The big cheese. August 1, 2010Posted by ourfriendben in wit and wisdom.
Tags: Beemster, Beemster cheese, cheese at Monticello, early American cheese, the Mammoth cheese, the world's largest cheese, Thomas Jefferson
Silence Dogood here. While doing a bit of research for a post I was writing for the SmartKitchen.com blog (I’ll let you know when it’s up for viewing), I came upon the most amazing story. And then I came on something I found even more amazing, and not in a good way. Both discoveries had to do with cheese—a lot of cheese.
I found the first tidbit while trying to find out if cheese was made at Monticello during Thomas Jefferson’s life, and what kinds of cheese he ate. In the midst of my researches, I came upon the strange case of the Mammoth cheese. The Mammoth cheese was a 4’4″-wide wheel of cheese, weighing 1,230 pounds, that was made for Jefferson by a Baptist congregation in Cheshire, Massachsetts and presented to him in Washington in appreciation of his staunch defense of Republicanism (as those who nowadays would be called Democrats were, ironically, then called Republicans).
Now, if today’s Democrats were Jefferson’s Republicans, then who were the Republican equivalents of the day? They were the Federalists. And party fighting was even fiercer at that time than it is today, with such scurrilous and appalling muck being bandied about and printed in the press that no less a figure than George Washington referred to the journalists of the day as “infamous scribblers.”
President Jefferson’s love of luxury, and willingness to pay exorbitant sums to import luxuries, including wine and (as it happened) cheese, from Europe to satisfy his cosmopolitan and gourmet tastes, was well known. And much ridculed by his Federalist opponents. So you can imagine the field day they had with the arrival of the giant cheese. One Federalist mockingly referred to it as a Mammoth cheese, after the fossil behemoth recently described by America’s foremost naturalist, Charles Willson Peale, and the name stuck in the popular imagination: Jefferson himself called it the Mammoth cheese.
Imagine making and transporting such a cheese in 1801, in a world with no factories, no refrigeration, and no motorized transport, from Massachusetts to Washington, D.C. (Fortunately, the cheese, which was made in August, wasn’t transported to hot, swampy Washington until December.) The cheese was formed in a 6-foot-wide wooden cider press, a clever solution, since the whey could run out between the slats of the press as more weight was applied to the cheese. It was said that it took the milk from 900 cows to produce the Mammoth cheese.
The Mammoth cheese wasn’t just a political tribute, or a political weapon. It was one of the wonders of the new Republic. People talked about it with the awe and wonder they would use to describe the elephants, lions and tigers that accompanied the Barnum and Bailey Circus a century later, the first such creatures average Americans had ever seen alive.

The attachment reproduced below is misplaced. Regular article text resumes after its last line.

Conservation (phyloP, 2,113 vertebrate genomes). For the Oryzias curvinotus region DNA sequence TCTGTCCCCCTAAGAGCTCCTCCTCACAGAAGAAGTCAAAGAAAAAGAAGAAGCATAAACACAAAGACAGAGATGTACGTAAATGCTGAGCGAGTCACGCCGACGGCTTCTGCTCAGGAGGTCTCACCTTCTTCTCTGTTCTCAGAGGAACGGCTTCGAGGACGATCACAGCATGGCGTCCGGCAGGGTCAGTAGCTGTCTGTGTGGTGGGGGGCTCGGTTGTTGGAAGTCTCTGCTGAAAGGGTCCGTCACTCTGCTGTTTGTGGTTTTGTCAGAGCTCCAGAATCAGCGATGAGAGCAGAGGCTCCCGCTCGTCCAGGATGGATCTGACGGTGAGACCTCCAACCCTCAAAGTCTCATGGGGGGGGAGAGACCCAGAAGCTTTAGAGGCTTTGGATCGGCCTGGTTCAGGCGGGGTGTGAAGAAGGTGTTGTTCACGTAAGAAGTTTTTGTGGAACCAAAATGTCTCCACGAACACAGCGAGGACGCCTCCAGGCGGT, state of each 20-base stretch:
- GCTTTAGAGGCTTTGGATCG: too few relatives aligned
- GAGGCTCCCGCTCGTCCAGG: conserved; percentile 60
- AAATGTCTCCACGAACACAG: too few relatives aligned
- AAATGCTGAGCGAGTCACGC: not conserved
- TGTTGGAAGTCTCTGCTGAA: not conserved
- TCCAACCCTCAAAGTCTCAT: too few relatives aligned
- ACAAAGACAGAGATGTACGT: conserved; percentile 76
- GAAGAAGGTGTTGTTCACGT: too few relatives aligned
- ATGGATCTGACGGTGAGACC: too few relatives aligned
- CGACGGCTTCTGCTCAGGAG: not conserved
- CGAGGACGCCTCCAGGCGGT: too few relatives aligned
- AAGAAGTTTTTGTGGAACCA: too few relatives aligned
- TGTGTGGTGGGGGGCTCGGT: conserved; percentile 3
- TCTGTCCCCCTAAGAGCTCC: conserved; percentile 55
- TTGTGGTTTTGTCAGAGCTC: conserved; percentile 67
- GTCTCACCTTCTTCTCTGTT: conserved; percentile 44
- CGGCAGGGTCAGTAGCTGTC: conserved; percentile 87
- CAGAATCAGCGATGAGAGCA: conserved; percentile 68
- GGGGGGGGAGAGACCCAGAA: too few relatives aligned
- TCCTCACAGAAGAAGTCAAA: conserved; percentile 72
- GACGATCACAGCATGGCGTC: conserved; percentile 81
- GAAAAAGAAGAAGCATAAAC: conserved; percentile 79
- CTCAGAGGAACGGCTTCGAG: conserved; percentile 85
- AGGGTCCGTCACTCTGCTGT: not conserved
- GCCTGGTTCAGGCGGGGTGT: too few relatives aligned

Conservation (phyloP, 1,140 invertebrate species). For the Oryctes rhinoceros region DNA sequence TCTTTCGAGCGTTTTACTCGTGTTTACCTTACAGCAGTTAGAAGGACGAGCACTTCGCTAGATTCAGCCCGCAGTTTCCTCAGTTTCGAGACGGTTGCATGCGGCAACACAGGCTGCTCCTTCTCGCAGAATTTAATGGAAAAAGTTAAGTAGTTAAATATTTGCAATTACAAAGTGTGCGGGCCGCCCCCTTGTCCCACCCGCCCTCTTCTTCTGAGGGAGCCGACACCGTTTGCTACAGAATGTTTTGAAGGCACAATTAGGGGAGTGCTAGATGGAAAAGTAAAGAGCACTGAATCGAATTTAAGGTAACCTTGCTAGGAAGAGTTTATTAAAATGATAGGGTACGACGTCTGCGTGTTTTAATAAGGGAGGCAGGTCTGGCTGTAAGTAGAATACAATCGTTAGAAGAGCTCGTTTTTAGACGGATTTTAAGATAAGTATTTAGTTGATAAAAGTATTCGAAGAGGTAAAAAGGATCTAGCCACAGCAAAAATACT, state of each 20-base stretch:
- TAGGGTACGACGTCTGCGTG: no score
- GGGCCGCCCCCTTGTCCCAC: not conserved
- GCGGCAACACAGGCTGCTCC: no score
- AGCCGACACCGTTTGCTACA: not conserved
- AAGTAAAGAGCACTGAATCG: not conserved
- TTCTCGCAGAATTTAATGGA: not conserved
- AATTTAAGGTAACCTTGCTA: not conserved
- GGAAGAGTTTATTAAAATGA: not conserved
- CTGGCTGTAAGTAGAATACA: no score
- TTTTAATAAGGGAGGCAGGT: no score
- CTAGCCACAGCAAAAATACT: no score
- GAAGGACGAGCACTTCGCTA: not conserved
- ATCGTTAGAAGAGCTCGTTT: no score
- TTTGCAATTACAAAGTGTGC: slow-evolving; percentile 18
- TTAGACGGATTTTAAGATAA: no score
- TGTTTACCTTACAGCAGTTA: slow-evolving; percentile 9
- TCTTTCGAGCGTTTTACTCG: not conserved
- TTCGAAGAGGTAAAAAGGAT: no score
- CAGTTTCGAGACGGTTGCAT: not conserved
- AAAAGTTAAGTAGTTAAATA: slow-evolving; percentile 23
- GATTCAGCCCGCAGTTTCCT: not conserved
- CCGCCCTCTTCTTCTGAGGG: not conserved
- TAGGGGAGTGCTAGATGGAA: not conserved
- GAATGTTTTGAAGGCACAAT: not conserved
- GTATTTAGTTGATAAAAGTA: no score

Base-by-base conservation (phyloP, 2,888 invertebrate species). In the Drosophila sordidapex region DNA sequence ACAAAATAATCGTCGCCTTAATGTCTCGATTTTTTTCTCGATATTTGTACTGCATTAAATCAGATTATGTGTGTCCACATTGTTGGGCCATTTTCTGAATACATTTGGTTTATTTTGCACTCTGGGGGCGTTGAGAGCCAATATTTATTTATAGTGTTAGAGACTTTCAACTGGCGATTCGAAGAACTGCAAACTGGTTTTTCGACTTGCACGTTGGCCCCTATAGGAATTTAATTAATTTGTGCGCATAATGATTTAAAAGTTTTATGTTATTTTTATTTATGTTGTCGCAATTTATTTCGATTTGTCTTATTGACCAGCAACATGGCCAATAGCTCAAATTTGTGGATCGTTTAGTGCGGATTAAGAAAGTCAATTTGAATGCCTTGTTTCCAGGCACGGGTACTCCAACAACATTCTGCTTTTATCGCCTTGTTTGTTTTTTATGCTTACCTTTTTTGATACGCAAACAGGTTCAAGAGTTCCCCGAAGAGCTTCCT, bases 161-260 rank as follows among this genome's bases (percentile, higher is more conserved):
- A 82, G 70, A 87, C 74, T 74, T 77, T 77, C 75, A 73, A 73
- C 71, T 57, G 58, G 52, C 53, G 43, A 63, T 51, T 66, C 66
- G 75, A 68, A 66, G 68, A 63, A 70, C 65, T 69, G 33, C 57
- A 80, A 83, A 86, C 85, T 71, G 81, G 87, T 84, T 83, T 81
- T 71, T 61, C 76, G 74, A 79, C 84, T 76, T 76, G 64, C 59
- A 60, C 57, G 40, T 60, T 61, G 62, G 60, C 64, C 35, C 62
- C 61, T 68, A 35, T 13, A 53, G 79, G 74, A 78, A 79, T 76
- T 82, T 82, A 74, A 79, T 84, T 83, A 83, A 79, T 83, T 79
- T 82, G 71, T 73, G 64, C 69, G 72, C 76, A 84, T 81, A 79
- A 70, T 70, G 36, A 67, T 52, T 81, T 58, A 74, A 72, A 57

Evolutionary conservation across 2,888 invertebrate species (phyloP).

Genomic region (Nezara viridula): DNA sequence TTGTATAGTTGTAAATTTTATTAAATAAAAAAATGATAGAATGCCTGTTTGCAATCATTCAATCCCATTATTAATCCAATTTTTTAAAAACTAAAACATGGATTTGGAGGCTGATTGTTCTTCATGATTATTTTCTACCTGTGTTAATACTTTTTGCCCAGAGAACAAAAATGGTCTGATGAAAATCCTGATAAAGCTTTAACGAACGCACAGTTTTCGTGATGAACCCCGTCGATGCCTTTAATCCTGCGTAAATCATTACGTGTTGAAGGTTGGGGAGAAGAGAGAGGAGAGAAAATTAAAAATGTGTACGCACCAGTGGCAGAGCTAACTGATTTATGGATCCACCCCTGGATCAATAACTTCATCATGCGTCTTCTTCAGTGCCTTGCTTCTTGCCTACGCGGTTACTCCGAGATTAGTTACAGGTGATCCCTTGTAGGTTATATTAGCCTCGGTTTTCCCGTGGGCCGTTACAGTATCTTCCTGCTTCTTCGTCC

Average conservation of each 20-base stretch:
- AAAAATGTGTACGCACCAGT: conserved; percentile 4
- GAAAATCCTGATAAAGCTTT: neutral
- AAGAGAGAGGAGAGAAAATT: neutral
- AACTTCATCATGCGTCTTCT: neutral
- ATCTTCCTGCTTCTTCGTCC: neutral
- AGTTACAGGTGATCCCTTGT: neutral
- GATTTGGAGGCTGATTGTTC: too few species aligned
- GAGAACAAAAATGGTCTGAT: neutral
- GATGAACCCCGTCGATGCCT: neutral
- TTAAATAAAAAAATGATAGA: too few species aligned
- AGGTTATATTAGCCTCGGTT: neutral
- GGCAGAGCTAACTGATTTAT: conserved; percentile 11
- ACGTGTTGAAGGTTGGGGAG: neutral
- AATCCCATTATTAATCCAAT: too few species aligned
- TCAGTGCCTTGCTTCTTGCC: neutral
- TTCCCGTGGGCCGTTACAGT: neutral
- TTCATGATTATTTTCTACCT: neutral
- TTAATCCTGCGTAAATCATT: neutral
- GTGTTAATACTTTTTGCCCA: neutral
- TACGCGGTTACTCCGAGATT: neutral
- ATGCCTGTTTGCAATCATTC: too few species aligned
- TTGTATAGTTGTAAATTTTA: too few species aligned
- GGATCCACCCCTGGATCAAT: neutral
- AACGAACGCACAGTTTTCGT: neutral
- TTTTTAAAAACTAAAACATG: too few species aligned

After reading this amazing story, I began to wonder if a larger cheese had ever been made. A brief visit with my good friend Google revealed that there was one, and only one, and the world had to wait more than 200 years for it. In May, 2007, the Beemster cheese company of the Netherlands unveiled a Gouda cheese wheel that was over 6 feet wide and weighed in at 1,323 pounds. The cheese was sent on a world tour, including a stop in, of course, New York City. It generated quite a bit of publicity and blog posts from those who went to see it on display at Grand Central Station.
But how times had changed. While the Mammoth cheese was greeted as a marvel, the comments on the Beemster cheese were dismissive: Pretty much everyone was surprised that it wasn’t bigger. Our friend Ben told me that when he went to see Stonehenge, he heard the same remark: “I thought it was bigger.” What is it about us moderns, that a six-foot cheese still isn’t big enough? That a fabulous prehistoric observatory is judged by its size? I say shame, shame on us for a bunch of jaded fools. Think how comparatively impoverished our experience of the world is when nothing impresses, amazes, delights us. We are the losers here.
In case you’re wondering, the fates of the two cheeses were as different as their reception, and this time, President Jefferson’s cheese was the loser. The Mammoth cheese, after hanging out in the President’s larder for four years while making frequent appearances at receptions and state dinners, was “retired”: Rumor has it that its remains were dumped unceremoniously into the Potomac River in 1805.
The Beemster cheese met a far more satisfactory fate: It was melted into the world’s largest fondue as a fund-raiser for charity.
I should note in closing that even the commentors who dismissed the 6-foot-wide cheese for its puny size all were in agreement that Beemster cheese—samples were offered to everyone who came to the display—was delicious. Here in the wilds of scenic PA, I’ve never seen Beemster cheese for sale. But now, I wish I could find it.
‘Til next time,